chill out – yes i know that there are a lot of Arabic words in English by way of Spanish. I speak Arabic too. And I know that some words are no longer pronounced the same. In fact I do pay for CNA, it’s called the TV fee and tax. I actually pay taxes. It’s like the BBC. They are supported by public monies.

    In French the language is closely guarded by an academy. And in English (due to its free enterprise nature) the closest things we have are dictionaries. And neither in British or American English dictionaries is the word Adage pronounced that way.

    If my students pronounced it that way I cut them slack. If someone who is paid to read well does that, I am less inclined to be forgiving. I was raised strict when it comes to languages.

  11. then so should you have also been raised strict in being more forgiving and compassionate as well; moderating your dogmatic, puritanistic views.

  12. I am. But not to people who are paid to do a job. It’s pre-recorded. Even if a mistake was made the Editor could have caught it and did a retake. This is shoddy work. It’s not dogmatic or puritanical to expect professional standards from professionals. Again I don’t mind if my students or colleagues or the live news reader makes that mistake.

    Also you’ve moved from arguing points to attacking my character. That’s not a very good debating strategy.

  13. i’m not paid to debate professionally. :)

  14. No one is. Just trying to help. But that’s not the main point on why we disagree. So let’s not go down that road.

  15. my main point is that you are just being narrow-minded. and yes, i’m also being narrow-minded about you being narrow-minded. :)

  16. Ah well. Then we’ll have to agree to disagree.

  17. some things:

    1. are you condemning the entire singapore english broadcast industry just because yasmine cheng pronounced adage as a-da-jay?

    2. what, to you, is ‘simple proper english’?

    3. i think you misunderstood the wiki entry on singlish (i just took a look at it again).

    singlish is not made up of three different levels.

    it’s singapore english (another different thing altogether) that is made up of the three levels.

    (although yes, the name singlish is really singapore + english BUT singlish as a language/variety means colloquial singapore english.)

    it is the basilectal form of singapore english which is singlish.

    4. i think adage as ‘a-da-jay’ is not standard singapore english anyway.

  18. hi jun.. yeah thanks for pointing out my misunderstanding of Singlish and Singapore English.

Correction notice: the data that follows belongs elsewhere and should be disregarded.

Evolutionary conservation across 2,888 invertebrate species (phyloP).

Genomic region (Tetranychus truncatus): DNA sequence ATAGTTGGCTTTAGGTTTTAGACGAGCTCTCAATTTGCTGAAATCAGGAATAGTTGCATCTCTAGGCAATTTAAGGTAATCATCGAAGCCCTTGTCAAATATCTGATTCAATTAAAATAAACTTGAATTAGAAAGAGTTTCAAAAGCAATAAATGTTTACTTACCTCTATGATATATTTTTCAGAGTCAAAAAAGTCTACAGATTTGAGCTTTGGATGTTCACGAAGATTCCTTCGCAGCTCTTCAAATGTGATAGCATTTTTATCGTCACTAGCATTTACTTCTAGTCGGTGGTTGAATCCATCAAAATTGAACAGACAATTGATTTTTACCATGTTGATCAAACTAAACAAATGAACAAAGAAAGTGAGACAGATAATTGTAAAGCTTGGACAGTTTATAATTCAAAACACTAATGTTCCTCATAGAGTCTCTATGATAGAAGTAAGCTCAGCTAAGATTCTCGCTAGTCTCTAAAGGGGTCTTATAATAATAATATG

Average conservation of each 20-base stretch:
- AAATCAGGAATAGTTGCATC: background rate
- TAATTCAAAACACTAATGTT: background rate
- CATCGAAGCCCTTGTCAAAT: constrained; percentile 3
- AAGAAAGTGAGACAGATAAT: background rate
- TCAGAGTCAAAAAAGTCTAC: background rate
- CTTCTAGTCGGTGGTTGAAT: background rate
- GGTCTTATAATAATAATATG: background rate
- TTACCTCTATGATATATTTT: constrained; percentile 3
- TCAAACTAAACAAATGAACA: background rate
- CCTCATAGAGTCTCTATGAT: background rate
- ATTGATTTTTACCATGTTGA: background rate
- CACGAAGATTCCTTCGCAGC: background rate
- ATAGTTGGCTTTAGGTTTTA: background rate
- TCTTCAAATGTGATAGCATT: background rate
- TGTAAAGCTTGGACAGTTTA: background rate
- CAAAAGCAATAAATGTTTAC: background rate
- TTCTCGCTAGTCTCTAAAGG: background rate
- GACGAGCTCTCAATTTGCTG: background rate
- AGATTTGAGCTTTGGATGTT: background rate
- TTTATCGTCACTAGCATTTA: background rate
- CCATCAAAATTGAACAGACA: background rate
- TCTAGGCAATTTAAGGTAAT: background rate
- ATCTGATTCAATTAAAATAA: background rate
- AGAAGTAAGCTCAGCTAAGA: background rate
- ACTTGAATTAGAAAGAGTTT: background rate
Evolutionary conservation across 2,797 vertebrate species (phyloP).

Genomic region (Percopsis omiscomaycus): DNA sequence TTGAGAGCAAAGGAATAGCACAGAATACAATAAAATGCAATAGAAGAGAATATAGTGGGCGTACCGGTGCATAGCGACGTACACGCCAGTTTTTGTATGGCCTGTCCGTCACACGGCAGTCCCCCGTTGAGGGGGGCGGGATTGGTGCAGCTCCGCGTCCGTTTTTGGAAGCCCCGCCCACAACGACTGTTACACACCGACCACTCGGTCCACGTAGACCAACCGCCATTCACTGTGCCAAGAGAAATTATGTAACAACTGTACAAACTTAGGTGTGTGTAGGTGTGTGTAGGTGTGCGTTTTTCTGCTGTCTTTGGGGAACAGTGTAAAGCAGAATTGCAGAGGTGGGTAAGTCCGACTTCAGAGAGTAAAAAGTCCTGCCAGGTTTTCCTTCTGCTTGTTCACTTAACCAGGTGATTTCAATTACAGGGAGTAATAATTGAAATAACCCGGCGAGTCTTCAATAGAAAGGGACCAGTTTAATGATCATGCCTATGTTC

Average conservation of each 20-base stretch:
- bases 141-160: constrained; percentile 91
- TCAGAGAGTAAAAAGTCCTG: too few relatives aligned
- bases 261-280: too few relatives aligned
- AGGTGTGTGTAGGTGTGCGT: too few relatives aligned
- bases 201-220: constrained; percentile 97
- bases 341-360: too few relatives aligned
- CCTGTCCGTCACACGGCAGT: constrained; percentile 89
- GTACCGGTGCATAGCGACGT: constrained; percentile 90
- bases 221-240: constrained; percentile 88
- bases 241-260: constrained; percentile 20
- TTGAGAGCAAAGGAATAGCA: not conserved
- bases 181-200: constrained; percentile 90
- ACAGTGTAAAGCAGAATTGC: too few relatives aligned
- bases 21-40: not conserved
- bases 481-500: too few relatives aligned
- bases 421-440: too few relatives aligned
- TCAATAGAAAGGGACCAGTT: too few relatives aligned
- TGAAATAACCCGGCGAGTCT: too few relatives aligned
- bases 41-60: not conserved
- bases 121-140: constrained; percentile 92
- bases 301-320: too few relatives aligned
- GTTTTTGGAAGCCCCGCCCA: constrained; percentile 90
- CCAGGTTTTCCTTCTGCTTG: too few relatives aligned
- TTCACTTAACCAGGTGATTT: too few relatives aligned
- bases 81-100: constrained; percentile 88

As for condemning them. Yes, I am. That’s because it’s not just her. It’s pre-recorded. So there are editors and a review process. Someone should have caught it. To be honest though, even the live ones are not exactly very good either in terms of pronouncing words. Although the quality is good, it’s not great.

    Simple proper English for me is English using simple words. No need for fancy words and big words. Sometimes plain speaking gets the point across.

    And it’s because “a-da-jay” is not standard Singlish or Singapore English that I’m peeved. It’s also not American or British. Now if it were French, that would be acceptable I suppose. I’m not a French speaker though, so I have no idea how that word is pronounced in French.

  19. She shops for all her clothes at that French shop, Target.

  20. Haha… Good one Mr M.

  21. Your argument is weak man. You come to a conclusion by just one pathetic example. Are you a Singaporean? because if you are…I believe you should read up more on formal logic (something which Singaporeans clearly lack). Anyway ironically I do quite agree with the spirit of your argument…although the way you portray it is so damn weak…

  22. 1. i don’t see how one mistake makes her a lousy English-speaker.

    2. yes, although you aren’t ‘doing English’ as a living, your own expectations of Singaporeans being capable of ‘simple, proper English’ would require you to be capable of ‘simple, proper English’ in your post. That you haven’t even accomplished that basic level, in my humble opinion, makes you unfit for such virulent criticism.

    3. your emotional outburst discredits you. you seem to be trying to sway your readers by use of extreme adjectives to your opinion.
    try putting in some real thought into your writing, please!

  23. why do we have to speak either american or british? that would be a very stupid thing to do.

    we are singaporeans. we speak in a singaporean accent. standard singapore english should have its place in the world.

  24. once again Singaporeans getting all heated up and defensive at their fucked up English standards. Singaporean standard? oh please, maybe you should record yourself speaking and listen to the recording of your own voice. You might be surprised on how incomprehensible your speech is. Bunch of butt hurt douchebags.

  25. Moreover, some Singaporeans (not small in numbers) understand the only way they used to express. There’re various ways of expression in English. But sometimes I was misunderstood having weird English due to my using different expressions which I’ve learnt from famous English literatures. If I am from USA, they would be OK but mine were misunderstood as I’m a Korean. I’m sure that some of them aren’t reading good books. English is used for communication, not for differentiation. Even among Americans I found better people in English who have read many books and well educated. I think if Singaporean differentiate themselves by language they should develop their own language (a kind of Chinese), not modified English.